• Peter Parker laments having fired Clayton. He sulks at table as Harry Osborn Lyman condescendingly pats him on the back and says, “Clayton’s a grown man too. He made his own choices, and he’s responsible for them. Now it’s on him. (Note: How sad is it that a former Green Goblin now must lecture Peter on what it means to take responsibility for one’s actions?)
  • Robot Master, having anticipated a double-cross by Clash, notes that his mechanical minions have been upgraded and are ready for a fight. A battle ensues on the streets of New York City.
  • Spider-Man shows up to save the day. After Robot Master’s technology forms into a giant robot (and Spidey jokes, “Always giant robots…”), the two eventually agree to divvy up the tasks. Spider-Man agrees to “trust” Clash and leave him with the giant robot while he chases down Stromm.
  • Both men defeat their respective opponents. Spider-Man then decides to lecture Clash on what a rotten person he is the moment the dust settles. The hero says that “Peter Parker” is going to let Clayton have his job back — provided he turn over all of his sonic technology.
  • Clayton gets an “angry Beavis” look in his eyes from the old Beavis and Butt-Head cartoons, and then attacks Spider-Man —just like Ulysses predicted.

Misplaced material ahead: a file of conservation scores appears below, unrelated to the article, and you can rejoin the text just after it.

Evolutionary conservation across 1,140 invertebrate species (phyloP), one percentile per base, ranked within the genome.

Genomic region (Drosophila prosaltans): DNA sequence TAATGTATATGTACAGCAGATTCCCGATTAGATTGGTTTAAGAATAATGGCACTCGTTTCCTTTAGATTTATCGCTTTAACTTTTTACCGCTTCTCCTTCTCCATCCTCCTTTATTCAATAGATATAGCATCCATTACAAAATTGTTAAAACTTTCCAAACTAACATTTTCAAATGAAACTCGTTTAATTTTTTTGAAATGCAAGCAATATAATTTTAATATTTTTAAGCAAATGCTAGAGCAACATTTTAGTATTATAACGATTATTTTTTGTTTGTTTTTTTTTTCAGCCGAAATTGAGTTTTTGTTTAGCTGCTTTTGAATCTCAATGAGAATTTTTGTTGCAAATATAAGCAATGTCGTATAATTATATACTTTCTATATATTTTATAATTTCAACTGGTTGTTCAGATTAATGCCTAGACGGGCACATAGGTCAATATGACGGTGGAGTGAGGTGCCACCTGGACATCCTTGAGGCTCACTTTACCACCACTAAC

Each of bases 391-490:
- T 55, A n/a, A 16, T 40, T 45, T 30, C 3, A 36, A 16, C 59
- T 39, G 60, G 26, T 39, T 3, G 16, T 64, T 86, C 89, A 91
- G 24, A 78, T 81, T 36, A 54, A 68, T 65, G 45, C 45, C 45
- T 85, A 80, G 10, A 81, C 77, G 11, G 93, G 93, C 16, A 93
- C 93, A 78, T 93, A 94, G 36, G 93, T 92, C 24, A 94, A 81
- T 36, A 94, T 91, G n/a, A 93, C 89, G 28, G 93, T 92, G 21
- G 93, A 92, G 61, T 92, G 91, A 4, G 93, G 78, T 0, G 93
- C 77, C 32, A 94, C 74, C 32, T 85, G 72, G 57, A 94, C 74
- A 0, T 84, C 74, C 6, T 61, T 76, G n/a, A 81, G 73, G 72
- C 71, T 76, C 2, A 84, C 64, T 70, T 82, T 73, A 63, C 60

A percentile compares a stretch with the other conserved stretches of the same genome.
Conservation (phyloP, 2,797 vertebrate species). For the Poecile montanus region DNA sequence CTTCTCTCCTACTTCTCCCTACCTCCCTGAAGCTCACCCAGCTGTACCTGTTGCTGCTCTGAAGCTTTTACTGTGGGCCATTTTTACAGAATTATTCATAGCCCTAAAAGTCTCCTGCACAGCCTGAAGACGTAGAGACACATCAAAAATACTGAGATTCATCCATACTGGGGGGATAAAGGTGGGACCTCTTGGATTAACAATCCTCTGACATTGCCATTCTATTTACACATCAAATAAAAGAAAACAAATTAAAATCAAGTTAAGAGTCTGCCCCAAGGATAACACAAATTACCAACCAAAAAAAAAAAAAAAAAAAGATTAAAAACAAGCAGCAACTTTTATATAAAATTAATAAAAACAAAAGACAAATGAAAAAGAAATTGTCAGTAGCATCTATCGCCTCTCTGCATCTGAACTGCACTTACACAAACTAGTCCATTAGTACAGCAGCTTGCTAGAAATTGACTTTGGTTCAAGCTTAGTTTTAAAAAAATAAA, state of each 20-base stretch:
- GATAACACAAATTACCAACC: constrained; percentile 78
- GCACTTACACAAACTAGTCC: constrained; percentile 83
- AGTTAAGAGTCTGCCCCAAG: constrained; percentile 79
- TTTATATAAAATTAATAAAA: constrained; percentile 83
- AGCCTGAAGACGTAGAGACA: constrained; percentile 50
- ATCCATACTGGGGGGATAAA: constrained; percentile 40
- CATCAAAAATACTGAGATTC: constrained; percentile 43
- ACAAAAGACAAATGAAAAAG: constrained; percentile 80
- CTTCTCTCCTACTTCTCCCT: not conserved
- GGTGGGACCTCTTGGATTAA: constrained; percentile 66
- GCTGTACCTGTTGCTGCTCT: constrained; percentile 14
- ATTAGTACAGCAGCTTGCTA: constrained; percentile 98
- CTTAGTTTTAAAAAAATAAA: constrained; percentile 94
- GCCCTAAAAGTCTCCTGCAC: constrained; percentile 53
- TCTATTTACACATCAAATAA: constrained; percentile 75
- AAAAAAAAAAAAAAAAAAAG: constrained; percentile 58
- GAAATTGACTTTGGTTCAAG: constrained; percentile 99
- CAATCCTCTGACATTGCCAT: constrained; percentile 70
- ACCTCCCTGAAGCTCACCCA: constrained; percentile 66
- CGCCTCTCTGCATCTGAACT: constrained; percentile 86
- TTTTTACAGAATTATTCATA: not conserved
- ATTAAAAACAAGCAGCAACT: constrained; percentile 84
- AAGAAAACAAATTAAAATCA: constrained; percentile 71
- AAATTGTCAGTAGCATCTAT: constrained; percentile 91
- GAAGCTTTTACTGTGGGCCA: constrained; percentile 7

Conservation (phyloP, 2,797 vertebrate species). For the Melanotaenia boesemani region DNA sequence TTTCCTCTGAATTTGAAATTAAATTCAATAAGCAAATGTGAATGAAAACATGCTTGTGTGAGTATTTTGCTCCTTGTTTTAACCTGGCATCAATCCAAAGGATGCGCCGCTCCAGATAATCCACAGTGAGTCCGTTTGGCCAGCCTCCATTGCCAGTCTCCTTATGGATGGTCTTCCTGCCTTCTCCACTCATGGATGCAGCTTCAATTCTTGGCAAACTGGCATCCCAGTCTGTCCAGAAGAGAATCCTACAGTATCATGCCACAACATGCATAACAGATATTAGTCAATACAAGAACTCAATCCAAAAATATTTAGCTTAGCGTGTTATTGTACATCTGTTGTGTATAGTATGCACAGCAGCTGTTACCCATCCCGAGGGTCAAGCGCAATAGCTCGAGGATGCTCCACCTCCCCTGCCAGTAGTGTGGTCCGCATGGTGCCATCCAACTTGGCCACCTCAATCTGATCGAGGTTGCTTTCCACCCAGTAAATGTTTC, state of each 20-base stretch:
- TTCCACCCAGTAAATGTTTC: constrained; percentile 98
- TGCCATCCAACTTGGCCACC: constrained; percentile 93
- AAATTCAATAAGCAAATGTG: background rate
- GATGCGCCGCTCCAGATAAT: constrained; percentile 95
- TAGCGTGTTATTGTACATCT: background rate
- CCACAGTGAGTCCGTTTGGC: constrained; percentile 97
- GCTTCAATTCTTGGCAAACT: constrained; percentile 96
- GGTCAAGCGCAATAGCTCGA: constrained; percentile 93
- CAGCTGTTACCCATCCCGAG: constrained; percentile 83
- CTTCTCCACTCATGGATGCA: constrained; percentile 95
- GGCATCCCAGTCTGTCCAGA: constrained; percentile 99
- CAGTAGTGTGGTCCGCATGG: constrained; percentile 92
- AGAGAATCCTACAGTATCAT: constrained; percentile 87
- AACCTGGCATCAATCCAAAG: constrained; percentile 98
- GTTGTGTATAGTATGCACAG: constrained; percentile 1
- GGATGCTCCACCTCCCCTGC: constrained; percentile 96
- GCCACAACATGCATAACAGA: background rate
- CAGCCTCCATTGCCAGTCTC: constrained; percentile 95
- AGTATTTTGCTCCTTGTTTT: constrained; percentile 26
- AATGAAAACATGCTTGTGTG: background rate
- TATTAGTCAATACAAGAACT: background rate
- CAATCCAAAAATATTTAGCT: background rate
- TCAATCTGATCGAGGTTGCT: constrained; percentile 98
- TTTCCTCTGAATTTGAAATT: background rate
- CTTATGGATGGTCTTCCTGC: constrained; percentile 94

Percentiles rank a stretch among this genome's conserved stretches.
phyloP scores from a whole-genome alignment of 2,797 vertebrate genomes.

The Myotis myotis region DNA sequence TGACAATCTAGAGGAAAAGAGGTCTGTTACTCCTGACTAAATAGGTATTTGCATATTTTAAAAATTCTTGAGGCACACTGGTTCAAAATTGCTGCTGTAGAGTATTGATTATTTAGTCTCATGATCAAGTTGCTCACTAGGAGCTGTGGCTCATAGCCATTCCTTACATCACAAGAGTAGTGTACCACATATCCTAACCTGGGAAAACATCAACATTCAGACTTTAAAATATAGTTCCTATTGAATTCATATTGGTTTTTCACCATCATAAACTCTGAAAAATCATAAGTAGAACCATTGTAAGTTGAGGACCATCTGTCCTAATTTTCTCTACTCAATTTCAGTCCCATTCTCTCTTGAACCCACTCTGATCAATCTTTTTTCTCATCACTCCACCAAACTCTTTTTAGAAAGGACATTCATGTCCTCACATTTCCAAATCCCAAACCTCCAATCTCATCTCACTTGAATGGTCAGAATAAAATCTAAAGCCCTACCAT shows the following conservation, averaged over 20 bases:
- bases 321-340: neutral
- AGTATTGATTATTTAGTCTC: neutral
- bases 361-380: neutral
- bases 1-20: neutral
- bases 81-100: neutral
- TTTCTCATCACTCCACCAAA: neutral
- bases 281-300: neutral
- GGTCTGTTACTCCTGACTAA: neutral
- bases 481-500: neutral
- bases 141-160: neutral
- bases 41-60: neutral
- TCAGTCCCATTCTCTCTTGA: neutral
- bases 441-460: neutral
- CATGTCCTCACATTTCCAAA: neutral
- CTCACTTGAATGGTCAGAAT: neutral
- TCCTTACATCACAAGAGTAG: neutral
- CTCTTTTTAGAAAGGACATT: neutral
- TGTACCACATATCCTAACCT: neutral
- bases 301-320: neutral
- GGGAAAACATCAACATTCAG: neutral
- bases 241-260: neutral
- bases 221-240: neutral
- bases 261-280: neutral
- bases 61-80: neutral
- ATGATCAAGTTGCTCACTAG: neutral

This issue had so much potential. It is hard not to look at Robot Master’s lab, which appears to be something out of Tim Burton’s wildest dreams, and not anticipate a good read. Mr. Gage generally does an adequate job — and Spider-Man fans finally gets a decent fight scene — but it appears as though the constraints of Civil War constantly undermine the book.

ASM Civil War Clayton Cole

Consider this:

  • On one hand we have Peter Parker, a sulking mess who doesn’t understand basic responsibility. Harry recounts how Peter behaved like a stalking ex-boyfriend by sending Clayton “message after message” via “voice, text, email” to try and apologize … for firing a guy who probably deserved to be fired. At Parker Industries, it’s almost impossible to get terminated. (Does anyone know what happened to Lian Tang, the Parker Industries girlfriend who tried to kill him? I wouldn’t be surprised if she still has a job…)
  • On the other hand we have Clayton Cole, a guy who outwardly appears to be a nutcase (bulging eyes, screaming fits of rage, crying on the job, sweating, etc.), in addition to the issues raging beneath the surface. The audience is often encouraged by Mr. Cage to have sympathy for the man, but it is always negated by his actions.
  •  The question becomes: What the heck is the point of all of this?